Pakistan Bans Sexy Condom Commercial

The ad, starring supermodel Mathira, was pulled after authorities deemed it immoral

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The humanitarian effort to make contraception more widely available in Pakistan, the sixth most populated country in the world, just took a step back. On Tuesday, the Pakistan Electronic Media Regulatory Authority (PEMRA) pulled a commercial off the air that advertised a line of condoms on the grounds that it was indecent. The condoms come from DKT International, a non-profit that focuses on family planning and HIV/AIDS prevention.

In its directive to Pakistan’s Broadcasting Association, PEMRA noted that the ad was “perceived as indecent, immoral and in sheer disregard to our socio-cultural and religious values,” according to the Express Tribune. The commercial has also been criticized by many Pakistanis for being too racy and failing to discuss condom use as a family planning tool.

By Western standards, it’s not much to raise eyebrows: supermodel Mathira Mohammed tends adoringly to her less attractive, new husband, even asking neighbors for ice to cool his drink, to the consternation of the couple next door. Finally, Mohammed’s husband fesses up: The beautiful woman adores him because he uses Josh condoms, which, by the way, are also available in strawberry flavor.

One  columnist, Zahra Peer Mohammed, wrote in Pakistan’s Express Tribune that she supported PEMRA’s take-down of the ad because it missed the mark in its portrayal of women. While Josh’s efforts to advertise birth control are laudable, the commercial tells viewers that women are objects that can be made submissive through sex, she writes. The columnist says condom ads can be delivered in a more culturally sensitive way “that works in a conservative, fiercely patriarchal society where education and awareness about sex is abysmal.”

Currently, an estimated 27 percent of Pakistan’s 193 million residents have access to birth control. In a society where conversations about family planning are often taboo and fraught with religious undertones, efforts to curb family sizes remain an uphill battle.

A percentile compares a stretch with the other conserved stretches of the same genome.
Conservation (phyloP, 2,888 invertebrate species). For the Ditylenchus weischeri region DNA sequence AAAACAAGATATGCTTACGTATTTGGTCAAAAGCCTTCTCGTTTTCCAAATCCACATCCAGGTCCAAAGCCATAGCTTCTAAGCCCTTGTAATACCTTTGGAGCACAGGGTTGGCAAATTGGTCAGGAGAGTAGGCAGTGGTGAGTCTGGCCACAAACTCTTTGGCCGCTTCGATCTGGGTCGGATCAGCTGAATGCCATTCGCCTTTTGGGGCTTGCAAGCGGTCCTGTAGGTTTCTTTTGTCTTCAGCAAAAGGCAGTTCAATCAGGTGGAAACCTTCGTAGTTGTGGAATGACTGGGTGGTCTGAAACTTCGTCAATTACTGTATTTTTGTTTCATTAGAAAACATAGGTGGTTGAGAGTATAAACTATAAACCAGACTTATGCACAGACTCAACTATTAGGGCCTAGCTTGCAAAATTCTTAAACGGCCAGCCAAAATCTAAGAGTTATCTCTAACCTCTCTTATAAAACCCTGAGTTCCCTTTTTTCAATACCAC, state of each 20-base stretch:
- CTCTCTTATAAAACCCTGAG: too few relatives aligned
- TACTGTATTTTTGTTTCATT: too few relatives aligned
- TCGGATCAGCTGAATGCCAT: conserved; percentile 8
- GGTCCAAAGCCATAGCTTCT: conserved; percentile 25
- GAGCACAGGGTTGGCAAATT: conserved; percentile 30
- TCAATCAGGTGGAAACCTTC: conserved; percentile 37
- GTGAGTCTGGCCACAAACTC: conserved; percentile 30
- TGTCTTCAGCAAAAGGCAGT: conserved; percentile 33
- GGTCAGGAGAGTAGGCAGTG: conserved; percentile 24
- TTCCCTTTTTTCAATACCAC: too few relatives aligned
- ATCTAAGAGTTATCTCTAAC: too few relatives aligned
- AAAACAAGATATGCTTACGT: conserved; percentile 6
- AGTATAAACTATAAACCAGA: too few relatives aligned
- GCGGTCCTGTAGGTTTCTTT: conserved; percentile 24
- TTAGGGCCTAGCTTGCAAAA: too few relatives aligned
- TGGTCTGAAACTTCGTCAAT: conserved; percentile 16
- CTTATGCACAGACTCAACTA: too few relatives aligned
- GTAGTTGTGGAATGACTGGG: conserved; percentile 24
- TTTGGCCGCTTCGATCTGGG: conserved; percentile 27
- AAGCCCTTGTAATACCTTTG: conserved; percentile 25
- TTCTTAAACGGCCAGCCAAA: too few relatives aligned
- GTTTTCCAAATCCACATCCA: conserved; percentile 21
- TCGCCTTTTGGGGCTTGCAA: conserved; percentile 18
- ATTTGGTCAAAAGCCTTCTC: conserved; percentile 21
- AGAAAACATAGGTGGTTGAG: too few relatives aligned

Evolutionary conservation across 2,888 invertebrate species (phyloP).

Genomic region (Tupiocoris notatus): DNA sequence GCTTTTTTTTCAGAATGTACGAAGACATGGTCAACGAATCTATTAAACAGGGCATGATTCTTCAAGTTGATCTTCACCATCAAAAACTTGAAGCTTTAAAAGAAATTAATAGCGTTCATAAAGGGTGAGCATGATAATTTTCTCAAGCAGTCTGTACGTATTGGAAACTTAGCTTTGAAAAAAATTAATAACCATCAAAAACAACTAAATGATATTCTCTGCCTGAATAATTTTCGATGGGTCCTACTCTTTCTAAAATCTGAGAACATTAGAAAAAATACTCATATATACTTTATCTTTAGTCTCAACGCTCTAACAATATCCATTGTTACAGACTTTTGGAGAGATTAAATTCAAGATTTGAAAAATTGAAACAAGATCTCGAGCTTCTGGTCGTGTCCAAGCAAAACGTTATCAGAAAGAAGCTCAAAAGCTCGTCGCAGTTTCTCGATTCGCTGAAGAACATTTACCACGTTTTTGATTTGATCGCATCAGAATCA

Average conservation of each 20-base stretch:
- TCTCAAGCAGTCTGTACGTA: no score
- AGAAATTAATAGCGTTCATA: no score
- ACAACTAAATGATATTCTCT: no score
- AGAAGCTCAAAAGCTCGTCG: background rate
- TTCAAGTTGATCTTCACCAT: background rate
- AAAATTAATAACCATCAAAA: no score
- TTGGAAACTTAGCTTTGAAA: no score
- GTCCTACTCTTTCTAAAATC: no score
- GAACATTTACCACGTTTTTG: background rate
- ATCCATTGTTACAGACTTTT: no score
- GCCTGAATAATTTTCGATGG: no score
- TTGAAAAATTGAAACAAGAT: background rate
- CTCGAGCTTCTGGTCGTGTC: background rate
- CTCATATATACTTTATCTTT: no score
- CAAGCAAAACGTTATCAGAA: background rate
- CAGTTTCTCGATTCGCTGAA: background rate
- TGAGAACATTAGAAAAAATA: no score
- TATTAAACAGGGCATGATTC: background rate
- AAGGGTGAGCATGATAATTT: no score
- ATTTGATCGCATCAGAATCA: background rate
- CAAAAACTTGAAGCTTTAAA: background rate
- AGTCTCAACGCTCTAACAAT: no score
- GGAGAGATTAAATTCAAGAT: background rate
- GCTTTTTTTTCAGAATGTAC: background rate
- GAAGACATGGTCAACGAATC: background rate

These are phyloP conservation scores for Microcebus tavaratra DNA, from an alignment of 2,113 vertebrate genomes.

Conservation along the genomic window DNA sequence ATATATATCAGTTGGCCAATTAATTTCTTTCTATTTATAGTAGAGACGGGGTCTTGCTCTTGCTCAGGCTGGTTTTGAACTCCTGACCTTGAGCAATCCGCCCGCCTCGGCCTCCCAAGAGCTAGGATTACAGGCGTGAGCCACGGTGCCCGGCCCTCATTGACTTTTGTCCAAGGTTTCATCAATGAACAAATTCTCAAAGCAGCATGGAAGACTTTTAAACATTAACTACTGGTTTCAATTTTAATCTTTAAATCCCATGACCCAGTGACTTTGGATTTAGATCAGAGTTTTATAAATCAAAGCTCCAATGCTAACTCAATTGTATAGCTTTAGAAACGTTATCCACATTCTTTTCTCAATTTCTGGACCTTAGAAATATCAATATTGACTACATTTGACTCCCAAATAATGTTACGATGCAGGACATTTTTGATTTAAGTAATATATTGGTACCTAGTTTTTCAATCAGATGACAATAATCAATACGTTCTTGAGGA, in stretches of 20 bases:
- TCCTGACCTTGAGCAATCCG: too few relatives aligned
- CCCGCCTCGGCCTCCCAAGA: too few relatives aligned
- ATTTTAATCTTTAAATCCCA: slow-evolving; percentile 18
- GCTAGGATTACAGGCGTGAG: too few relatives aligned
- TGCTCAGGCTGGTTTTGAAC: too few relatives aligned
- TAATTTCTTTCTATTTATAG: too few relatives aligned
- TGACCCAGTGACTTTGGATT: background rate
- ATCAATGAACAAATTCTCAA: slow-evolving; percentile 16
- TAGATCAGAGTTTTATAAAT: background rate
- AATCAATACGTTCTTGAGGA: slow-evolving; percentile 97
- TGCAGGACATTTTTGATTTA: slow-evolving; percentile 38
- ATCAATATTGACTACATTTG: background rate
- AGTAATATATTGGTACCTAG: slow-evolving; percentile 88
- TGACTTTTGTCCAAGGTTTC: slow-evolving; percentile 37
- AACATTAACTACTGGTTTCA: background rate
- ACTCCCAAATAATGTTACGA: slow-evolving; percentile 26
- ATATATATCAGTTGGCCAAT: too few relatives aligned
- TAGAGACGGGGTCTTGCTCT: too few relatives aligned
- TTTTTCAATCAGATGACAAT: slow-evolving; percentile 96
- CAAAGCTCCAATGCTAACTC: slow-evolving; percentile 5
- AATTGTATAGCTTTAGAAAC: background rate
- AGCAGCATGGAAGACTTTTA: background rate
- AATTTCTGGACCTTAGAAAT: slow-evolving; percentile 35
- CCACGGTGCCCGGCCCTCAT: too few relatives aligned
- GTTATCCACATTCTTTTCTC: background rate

9 comments
carvey_sando
carvey_sando

I grew up in a muslim country (Indonesia) and my step mother and sisters are muslim, so I have the utmost respect to those following religion because i have seen the good that the religion can do. However, i must say that most religions are hypocritical. We may hide our desire and urges, but we are merely lying to ourself. Let's face it, everyone in this world, regardless of your gender nor sexual preference wants to have sex. In fact, for a country who sees sex as a taboo, it's ironic that the population density does not reflect their beliefs system (Indonesia is like this too, I'm not discriminating you pakistanis, this is something that is very common in muslim countries). What good is praying if ya'll can't feed your own people? what good is a mosque if ya'll can't build shelters and better living standards for the people? C'mon guys, it's 2013 now, let's strife to make a better world through religion, not a better religion through false and hypocritical global brainwashing


mrbomb13
mrbomb13

Hmmm...a fervently religious country objects to a TV advertisement that depicts favorable attitudes towards birth control.

Should this really come as a surprise to anyone??

sachi_bbsr
sachi_bbsr

I don't see what is wrong about the ad.

What people and governments of India and Pakistan should focus on are the poor kids who have trouble getting good nutritional food and the kids who have to beg and work.

Why are people's priorities so misplaced?? What is wrong about adults having sex?



uzair
uzair

why are most western news papers so  biased towards Pakistan?  why don't u publish the news about our first sect - mosque where anyone  can pray together 

billynomates
billynomates

Why not make birth control free, or heavily subsidised, and available on demand from pharmacists and medical practices?


Waseem
Waseem

Agreed with pemra decision to ban commercial.

cjh2nd
cjh2nd

@Waseem  

so what's it like living in the stone age? seriously, why are you all so scared of women being treated fairly and being able to do what they want?  

truthteat
truthteat

@cjh2nd @Waseem morality is being in the stone age? i think not having morality is closer to being in the stone age. Personally I think they could have done it tastefully as Pakistan needs population control but this pandering to base instincts to sell some condoms to turn a quick profit has hurt that cause which is the real loser.

bloodspore69
bloodspore69

@cjh2nd @Waseem Muslims didn't exist in the stone age. And people then didn't have such a comprehensive system (Islam) which they could follow. This system btw does teach equality, however, it recognizes that women and men should have different responsibilities.